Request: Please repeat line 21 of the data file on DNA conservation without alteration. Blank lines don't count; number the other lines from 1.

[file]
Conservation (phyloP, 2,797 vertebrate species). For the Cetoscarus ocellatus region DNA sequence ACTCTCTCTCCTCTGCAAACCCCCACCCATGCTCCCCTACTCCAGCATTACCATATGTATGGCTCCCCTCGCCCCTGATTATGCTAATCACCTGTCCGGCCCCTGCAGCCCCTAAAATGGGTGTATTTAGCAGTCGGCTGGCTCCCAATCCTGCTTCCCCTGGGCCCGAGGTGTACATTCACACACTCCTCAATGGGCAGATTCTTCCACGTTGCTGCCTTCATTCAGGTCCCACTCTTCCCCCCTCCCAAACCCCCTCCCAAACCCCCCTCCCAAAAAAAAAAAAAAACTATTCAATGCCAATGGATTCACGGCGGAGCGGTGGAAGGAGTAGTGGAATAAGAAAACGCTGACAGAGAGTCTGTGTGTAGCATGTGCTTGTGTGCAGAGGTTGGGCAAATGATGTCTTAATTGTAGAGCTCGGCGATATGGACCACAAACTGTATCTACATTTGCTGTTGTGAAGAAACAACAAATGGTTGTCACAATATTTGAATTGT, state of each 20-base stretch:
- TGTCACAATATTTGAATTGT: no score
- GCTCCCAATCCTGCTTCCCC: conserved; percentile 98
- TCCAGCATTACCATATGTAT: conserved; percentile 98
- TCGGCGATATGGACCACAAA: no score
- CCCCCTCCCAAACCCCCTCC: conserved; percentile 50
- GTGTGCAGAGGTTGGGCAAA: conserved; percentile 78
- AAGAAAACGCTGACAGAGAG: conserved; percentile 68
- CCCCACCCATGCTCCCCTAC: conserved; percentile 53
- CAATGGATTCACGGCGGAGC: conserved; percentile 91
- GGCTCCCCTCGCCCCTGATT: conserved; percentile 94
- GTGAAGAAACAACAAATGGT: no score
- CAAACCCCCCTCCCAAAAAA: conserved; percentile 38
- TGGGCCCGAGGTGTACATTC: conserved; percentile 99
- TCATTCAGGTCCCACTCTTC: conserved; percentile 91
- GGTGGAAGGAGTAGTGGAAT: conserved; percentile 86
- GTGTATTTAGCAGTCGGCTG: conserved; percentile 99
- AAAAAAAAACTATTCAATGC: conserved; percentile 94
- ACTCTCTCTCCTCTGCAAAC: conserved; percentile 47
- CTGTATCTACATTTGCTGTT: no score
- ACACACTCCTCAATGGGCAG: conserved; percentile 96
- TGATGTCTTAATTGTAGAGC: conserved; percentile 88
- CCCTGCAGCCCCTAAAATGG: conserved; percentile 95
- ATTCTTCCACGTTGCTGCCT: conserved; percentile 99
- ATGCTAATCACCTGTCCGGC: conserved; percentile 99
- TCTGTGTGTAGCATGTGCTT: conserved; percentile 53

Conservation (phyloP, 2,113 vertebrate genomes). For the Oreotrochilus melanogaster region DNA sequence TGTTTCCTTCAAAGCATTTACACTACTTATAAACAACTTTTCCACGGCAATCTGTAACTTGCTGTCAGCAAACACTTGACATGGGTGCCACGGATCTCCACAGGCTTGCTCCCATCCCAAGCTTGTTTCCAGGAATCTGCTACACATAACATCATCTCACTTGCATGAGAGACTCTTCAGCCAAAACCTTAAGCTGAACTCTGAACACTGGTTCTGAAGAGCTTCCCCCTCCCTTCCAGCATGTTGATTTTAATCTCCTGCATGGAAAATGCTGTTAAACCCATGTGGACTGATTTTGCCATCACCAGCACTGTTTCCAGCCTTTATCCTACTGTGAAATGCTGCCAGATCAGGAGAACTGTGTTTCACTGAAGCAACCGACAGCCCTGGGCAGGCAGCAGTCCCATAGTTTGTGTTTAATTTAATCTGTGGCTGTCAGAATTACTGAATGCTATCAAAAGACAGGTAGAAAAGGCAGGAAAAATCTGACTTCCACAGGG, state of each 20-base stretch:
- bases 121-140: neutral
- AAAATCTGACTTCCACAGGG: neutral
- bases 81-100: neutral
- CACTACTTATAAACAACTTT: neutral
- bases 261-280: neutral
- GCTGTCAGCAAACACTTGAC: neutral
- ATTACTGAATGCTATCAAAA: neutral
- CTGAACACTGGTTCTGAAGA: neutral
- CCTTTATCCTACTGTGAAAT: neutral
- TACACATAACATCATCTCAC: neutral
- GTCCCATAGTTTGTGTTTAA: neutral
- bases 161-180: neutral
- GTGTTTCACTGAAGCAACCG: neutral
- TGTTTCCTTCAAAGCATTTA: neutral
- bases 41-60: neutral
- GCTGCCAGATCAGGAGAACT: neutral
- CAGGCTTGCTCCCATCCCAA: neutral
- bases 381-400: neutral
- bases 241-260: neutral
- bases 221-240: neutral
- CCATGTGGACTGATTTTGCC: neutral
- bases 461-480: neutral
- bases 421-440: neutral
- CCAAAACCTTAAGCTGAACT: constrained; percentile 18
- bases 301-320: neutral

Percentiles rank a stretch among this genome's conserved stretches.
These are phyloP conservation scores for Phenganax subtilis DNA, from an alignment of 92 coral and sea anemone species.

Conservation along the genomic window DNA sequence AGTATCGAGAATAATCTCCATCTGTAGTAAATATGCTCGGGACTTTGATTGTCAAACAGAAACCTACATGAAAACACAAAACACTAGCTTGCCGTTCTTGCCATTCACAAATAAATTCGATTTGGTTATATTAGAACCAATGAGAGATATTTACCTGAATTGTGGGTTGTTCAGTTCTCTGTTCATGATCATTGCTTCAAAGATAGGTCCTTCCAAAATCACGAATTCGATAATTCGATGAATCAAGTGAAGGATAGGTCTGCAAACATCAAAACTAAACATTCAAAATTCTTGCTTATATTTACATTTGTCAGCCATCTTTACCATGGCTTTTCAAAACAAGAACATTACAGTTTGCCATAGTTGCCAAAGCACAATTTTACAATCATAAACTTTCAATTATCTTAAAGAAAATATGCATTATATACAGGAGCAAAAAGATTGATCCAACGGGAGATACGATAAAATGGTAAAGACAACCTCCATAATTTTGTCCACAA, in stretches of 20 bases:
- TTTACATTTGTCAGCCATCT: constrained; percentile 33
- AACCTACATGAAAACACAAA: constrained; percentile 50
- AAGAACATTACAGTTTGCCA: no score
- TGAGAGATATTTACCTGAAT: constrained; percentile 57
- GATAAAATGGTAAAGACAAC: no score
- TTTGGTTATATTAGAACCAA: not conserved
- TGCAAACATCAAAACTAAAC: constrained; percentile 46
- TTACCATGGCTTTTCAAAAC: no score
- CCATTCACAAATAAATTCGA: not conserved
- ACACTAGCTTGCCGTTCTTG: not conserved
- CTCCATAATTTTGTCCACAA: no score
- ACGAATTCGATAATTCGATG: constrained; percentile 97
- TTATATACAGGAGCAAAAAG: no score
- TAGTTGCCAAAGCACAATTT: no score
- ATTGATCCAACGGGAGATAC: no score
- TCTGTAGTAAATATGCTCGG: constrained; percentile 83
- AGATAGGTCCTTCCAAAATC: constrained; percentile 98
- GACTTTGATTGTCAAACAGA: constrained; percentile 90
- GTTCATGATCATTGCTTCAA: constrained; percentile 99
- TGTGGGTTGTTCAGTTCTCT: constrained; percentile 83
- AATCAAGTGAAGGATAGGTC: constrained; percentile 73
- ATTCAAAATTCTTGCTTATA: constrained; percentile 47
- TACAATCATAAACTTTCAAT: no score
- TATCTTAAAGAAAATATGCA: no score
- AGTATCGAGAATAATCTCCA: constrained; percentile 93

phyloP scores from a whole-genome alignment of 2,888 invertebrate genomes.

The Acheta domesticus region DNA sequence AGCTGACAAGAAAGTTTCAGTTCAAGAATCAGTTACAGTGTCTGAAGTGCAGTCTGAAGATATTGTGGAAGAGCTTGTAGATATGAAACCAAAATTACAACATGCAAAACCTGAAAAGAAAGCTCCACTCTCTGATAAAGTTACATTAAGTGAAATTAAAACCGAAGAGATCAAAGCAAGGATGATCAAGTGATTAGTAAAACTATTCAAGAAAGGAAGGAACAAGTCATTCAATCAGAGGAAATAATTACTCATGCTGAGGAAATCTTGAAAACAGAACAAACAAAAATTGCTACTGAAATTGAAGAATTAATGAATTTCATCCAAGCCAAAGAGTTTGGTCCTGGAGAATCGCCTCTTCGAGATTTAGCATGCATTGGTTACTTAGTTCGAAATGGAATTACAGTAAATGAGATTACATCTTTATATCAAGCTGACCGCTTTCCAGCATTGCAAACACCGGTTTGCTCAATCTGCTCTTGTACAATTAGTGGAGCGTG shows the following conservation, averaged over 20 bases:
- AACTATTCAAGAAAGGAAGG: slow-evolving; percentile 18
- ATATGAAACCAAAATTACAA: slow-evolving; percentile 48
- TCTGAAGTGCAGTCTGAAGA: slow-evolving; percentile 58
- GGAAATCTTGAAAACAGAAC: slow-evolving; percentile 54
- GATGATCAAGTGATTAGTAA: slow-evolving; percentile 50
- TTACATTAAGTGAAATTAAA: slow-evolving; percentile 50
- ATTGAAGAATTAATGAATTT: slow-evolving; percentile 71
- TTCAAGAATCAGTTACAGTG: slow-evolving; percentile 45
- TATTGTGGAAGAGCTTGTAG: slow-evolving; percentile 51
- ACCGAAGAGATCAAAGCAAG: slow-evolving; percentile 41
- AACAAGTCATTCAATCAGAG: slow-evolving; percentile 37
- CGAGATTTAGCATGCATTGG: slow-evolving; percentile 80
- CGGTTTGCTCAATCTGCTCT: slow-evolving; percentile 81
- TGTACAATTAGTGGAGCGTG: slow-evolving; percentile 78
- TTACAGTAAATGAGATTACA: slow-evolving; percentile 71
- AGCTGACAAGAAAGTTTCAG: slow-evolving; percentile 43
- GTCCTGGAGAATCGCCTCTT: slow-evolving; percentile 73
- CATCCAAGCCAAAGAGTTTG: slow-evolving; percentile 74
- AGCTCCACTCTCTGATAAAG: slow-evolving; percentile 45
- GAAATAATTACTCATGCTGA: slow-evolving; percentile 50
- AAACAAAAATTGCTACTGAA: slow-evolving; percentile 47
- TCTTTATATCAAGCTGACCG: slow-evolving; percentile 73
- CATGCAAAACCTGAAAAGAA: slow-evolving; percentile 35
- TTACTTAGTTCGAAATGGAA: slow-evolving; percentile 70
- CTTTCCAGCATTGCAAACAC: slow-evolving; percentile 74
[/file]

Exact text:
- ACACACTCCTCAATGGGCAG: conserved; percentile 96